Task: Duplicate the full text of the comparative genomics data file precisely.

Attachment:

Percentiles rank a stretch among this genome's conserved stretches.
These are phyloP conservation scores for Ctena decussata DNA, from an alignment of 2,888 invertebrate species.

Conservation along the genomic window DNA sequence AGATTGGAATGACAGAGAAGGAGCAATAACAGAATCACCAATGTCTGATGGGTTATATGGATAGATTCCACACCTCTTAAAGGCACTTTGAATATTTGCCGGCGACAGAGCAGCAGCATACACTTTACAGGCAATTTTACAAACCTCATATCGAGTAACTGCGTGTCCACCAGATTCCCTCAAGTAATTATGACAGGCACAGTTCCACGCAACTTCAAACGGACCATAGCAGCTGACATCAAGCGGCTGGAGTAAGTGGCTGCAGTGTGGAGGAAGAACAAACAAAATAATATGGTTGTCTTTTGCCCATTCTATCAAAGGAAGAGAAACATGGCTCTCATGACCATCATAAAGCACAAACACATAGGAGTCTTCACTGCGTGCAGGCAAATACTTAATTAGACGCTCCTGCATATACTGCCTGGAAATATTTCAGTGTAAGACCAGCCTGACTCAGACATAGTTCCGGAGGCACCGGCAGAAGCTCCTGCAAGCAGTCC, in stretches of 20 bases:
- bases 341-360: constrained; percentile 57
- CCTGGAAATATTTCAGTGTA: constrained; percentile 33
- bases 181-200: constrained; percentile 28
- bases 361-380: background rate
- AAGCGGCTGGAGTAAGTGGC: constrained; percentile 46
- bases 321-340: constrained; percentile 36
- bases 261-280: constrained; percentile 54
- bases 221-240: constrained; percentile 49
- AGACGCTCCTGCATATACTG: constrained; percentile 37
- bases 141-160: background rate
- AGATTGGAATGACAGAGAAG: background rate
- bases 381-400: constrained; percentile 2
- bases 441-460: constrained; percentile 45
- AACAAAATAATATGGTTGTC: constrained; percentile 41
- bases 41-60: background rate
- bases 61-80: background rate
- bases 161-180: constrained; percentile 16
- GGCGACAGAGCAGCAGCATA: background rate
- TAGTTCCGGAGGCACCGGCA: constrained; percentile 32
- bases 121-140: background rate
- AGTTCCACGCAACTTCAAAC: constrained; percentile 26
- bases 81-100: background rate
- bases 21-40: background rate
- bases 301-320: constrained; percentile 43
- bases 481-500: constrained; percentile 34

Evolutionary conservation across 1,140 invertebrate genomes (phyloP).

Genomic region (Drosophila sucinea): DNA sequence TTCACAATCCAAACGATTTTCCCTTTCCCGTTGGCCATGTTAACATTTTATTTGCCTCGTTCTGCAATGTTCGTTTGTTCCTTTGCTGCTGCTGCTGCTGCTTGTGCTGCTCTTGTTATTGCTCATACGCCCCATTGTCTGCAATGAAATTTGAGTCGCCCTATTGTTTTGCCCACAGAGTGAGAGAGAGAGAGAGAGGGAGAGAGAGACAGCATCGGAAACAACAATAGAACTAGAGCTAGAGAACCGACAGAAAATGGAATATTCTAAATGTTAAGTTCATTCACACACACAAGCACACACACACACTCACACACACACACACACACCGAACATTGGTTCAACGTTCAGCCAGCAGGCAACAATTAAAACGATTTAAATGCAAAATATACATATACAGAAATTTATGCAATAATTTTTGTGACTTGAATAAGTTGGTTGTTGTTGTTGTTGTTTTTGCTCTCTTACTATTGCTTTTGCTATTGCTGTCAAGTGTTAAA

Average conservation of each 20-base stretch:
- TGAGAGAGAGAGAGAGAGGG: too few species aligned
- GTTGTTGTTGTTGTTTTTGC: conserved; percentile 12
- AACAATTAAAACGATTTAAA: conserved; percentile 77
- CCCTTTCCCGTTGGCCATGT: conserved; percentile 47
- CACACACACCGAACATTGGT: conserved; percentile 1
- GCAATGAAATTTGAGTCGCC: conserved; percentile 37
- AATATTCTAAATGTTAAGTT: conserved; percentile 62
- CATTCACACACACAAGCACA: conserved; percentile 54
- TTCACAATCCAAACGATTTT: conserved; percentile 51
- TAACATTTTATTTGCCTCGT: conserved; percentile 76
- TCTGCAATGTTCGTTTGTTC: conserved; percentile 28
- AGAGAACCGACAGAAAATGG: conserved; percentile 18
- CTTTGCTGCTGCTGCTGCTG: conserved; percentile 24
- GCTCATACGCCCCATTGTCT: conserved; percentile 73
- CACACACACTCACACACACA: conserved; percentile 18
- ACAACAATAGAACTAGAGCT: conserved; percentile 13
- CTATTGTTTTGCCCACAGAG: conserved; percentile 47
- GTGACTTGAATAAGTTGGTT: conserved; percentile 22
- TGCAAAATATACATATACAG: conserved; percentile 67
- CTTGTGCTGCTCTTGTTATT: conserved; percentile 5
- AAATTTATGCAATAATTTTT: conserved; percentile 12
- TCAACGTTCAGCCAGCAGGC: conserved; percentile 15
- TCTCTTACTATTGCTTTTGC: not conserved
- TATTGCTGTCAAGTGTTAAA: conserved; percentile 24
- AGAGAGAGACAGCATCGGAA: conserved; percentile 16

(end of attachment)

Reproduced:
Percentiles rank a stretch among this genome's conserved stretches.
These are phyloP conservation scores for Ctena decussata DNA, from an alignment of 2,888 invertebrate species.

Conservation along the genomic window DNA sequence AGATTGGAATGACAGAGAAGGAGCAATAACAGAATCACCAATGTCTGATGGGTTATATGGATAGATTCCACACCTCTTAAAGGCACTTTGAATATTTGCCGGCGACAGAGCAGCAGCATACACTTTACAGGCAATTTTACAAACCTCATATCGAGTAACTGCGTGTCCACCAGATTCCCTCAAGTAATTATGACAGGCACAGTTCCACGCAACTTCAAACGGACCATAGCAGCTGACATCAAGCGGCTGGAGTAAGTGGCTGCAGTGTGGAGGAAGAACAAACAAAATAATATGGTTGTCTTTTGCCCATTCTATCAAAGGAAGAGAAACATGGCTCTCATGACCATCATAAAGCACAAACACATAGGAGTCTTCACTGCGTGCAGGCAAATACTTAATTAGACGCTCCTGCATATACTGCCTGGAAATATTTCAGTGTAAGACCAGCCTGACTCAGACATAGTTCCGGAGGCACCGGCAGAAGCTCCTGCAAGCAGTCC, in stretches of 20 bases:
- bases 341-360: constrained; percentile 57
- CCTGGAAATATTTCAGTGTA: constrained; percentile 33
- bases 181-200: constrained; percentile 28
- bases 361-380: background rate
- AAGCGGCTGGAGTAAGTGGC: constrained; percentile 46
- bases 321-340: constrained; percentile 36
- bases 261-280: constrained; percentile 54
- bases 221-240: constrained; percentile 49
- AGACGCTCCTGCATATACTG: constrained; percentile 37
- bases 141-160: background rate
- AGATTGGAATGACAGAGAAG: background rate
- bases 381-400: constrained; percentile 2
- bases 441-460: constrained; percentile 45
- AACAAAATAATATGGTTGTC: constrained; percentile 41
- bases 41-60: background rate
- bases 61-80: background rate
- bases 161-180: constrained; percentile 16
- GGCGACAGAGCAGCAGCATA: background rate
- TAGTTCCGGAGGCACCGGCA: constrained; percentile 32
- bases 121-140: background rate
- AGTTCCACGCAACTTCAAAC: constrained; percentile 26
- bases 81-100: background rate
- bases 21-40: background rate
- bases 301-320: constrained; percentile 43
- bases 481-500: constrained; percentile 34

Evolutionary conservation across 1,140 invertebrate genomes (phyloP).

Genomic region (Drosophila sucinea): DNA sequence TTCACAATCCAAACGATTTTCCCTTTCCCGTTGGCCATGTTAACATTTTATTTGCCTCGTTCTGCAATGTTCGTTTGTTCCTTTGCTGCTGCTGCTGCTGCTTGTGCTGCTCTTGTTATTGCTCATACGCCCCATTGTCTGCAATGAAATTTGAGTCGCCCTATTGTTTTGCCCACAGAGTGAGAGAGAGAGAGAGAGGGAGAGAGAGACAGCATCGGAAACAACAATAGAACTAGAGCTAGAGAACCGACAGAAAATGGAATATTCTAAATGTTAAGTTCATTCACACACACAAGCACACACACACACTCACACACACACACACACACCGAACATTGGTTCAACGTTCAGCCAGCAGGCAACAATTAAAACGATTTAAATGCAAAATATACATATACAGAAATTTATGCAATAATTTTTGTGACTTGAATAAGTTGGTTGTTGTTGTTGTTGTTTTTGCTCTCTTACTATTGCTTTTGCTATTGCTGTCAAGTGTTAAA

Average conservation of each 20-base stretch:
- TGAGAGAGAGAGAGAGAGGG: too few species aligned
- GTTGTTGTTGTTGTTTTTGC: conserved; percentile 12
- AACAATTAAAACGATTTAAA: conserved; percentile 77
- CCCTTTCCCGTTGGCCATGT: conserved; percentile 47
- CACACACACCGAACATTGGT: conserved; percentile 1
- GCAATGAAATTTGAGTCGCC: conserved; percentile 37
- AATATTCTAAATGTTAAGTT: conserved; percentile 62
- CATTCACACACACAAGCACA: conserved; percentile 54
- TTCACAATCCAAACGATTTT: conserved; percentile 51
- TAACATTTTATTTGCCTCGT: conserved; percentile 76
- TCTGCAATGTTCGTTTGTTC: conserved; percentile 28
- AGAGAACCGACAGAAAATGG: conserved; percentile 18
- CTTTGCTGCTGCTGCTGCTG: conserved; percentile 24
- GCTCATACGCCCCATTGTCT: conserved; percentile 73
- CACACACACTCACACACACA: conserved; percentile 18
- ACAACAATAGAACTAGAGCT: conserved; percentile 13
- CTATTGTTTTGCCCACAGAG: conserved; percentile 47
- GTGACTTGAATAAGTTGGTT: conserved; percentile 22
- TGCAAAATATACATATACAG: conserved; percentile 67
- CTTGTGCTGCTCTTGTTATT: conserved; percentile 5
- AAATTTATGCAATAATTTTT: conserved; percentile 12
- TCAACGTTCAGCCAGCAGGC: conserved; percentile 15
- TCTCTTACTATTGCTTTTGC: not conserved
- TATTGCTGTCAAGTGTTAAA: conserved; percentile 24
- AGAGAGAGACAGCATCGGAA: conserved; percentile 16